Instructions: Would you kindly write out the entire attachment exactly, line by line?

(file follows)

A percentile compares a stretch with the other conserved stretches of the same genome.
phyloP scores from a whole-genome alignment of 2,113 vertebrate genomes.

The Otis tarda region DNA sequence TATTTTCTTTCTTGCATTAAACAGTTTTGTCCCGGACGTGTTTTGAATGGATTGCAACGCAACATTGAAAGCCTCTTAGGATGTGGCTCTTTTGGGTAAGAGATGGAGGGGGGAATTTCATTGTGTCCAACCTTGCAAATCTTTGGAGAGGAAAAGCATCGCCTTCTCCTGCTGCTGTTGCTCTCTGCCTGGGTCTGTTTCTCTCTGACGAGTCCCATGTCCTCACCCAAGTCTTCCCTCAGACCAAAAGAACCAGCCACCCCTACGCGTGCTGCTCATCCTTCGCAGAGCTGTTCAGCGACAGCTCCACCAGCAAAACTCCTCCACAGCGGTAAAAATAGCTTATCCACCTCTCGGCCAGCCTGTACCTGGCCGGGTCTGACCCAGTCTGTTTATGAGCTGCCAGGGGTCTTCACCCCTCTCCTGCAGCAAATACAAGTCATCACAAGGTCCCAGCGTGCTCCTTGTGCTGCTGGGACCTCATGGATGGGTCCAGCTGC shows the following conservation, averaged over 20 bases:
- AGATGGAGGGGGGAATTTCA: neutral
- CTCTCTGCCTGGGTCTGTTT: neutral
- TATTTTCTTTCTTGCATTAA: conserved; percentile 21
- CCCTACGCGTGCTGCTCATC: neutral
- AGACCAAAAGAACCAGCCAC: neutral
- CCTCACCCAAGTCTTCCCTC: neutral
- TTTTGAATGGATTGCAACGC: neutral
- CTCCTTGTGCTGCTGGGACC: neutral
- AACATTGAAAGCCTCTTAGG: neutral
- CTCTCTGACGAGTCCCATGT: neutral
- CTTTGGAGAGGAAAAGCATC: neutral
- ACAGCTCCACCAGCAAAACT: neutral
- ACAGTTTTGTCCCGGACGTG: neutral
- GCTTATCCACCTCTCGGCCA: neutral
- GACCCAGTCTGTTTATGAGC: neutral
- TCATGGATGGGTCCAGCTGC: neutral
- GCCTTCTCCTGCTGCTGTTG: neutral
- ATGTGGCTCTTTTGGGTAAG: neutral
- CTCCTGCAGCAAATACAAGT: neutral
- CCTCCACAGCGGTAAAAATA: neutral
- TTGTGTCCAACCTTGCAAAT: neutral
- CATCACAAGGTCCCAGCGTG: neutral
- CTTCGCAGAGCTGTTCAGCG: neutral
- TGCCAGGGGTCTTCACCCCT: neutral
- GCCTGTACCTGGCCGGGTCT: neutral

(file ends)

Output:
A percentile compares a stretch with the other conserved stretches of the same genome.
phyloP scores from a whole-genome alignment of 2,113 vertebrate genomes.

The Otis tarda region DNA sequence TATTTTCTTTCTTGCATTAAACAGTTTTGTCCCGGACGTGTTTTGAATGGATTGCAACGCAACATTGAAAGCCTCTTAGGATGTGGCTCTTTTGGGTAAGAGATGGAGGGGGGAATTTCATTGTGTCCAACCTTGCAAATCTTTGGAGAGGAAAAGCATCGCCTTCTCCTGCTGCTGTTGCTCTCTGCCTGGGTCTGTTTCTCTCTGACGAGTCCCATGTCCTCACCCAAGTCTTCCCTCAGACCAAAAGAACCAGCCACCCCTACGCGTGCTGCTCATCCTTCGCAGAGCTGTTCAGCGACAGCTCCACCAGCAAAACTCCTCCACAGCGGTAAAAATAGCTTATCCACCTCTCGGCCAGCCTGTACCTGGCCGGGTCTGACCCAGTCTGTTTATGAGCTGCCAGGGGTCTTCACCCCTCTCCTGCAGCAAATACAAGTCATCACAAGGTCCCAGCGTGCTCCTTGTGCTGCTGGGACCTCATGGATGGGTCCAGCTGC shows the following conservation, averaged over 20 bases:
- AGATGGAGGGGGGAATTTCA: neutral
- CTCTCTGCCTGGGTCTGTTT: neutral
- TATTTTCTTTCTTGCATTAA: conserved; percentile 21
- CCCTACGCGTGCTGCTCATC: neutral
- AGACCAAAAGAACCAGCCAC: neutral
- CCTCACCCAAGTCTTCCCTC: neutral
- TTTTGAATGGATTGCAACGC: neutral
- CTCCTTGTGCTGCTGGGACC: neutral
- AACATTGAAAGCCTCTTAGG: neutral
- CTCTCTGACGAGTCCCATGT: neutral
- CTTTGGAGAGGAAAAGCATC: neutral
- ACAGCTCCACCAGCAAAACT: neutral
- ACAGTTTTGTCCCGGACGTG: neutral
- GCTTATCCACCTCTCGGCCA: neutral
- GACCCAGTCTGTTTATGAGC: neutral
- TCATGGATGGGTCCAGCTGC: neutral
- GCCTTCTCCTGCTGCTGTTG: neutral
- ATGTGGCTCTTTTGGGTAAG: neutral
- CTCCTGCAGCAAATACAAGT: neutral
- CCTCCACAGCGGTAAAAATA: neutral
- TTGTGTCCAACCTTGCAAAT: neutral
- CATCACAAGGTCCCAGCGTG: neutral
- CTTCGCAGAGCTGTTCAGCG: neutral
- TGCCAGGGGTCTTCACCCCT: neutral
- GCCTGTACCTGGCCGGGTCT: neutral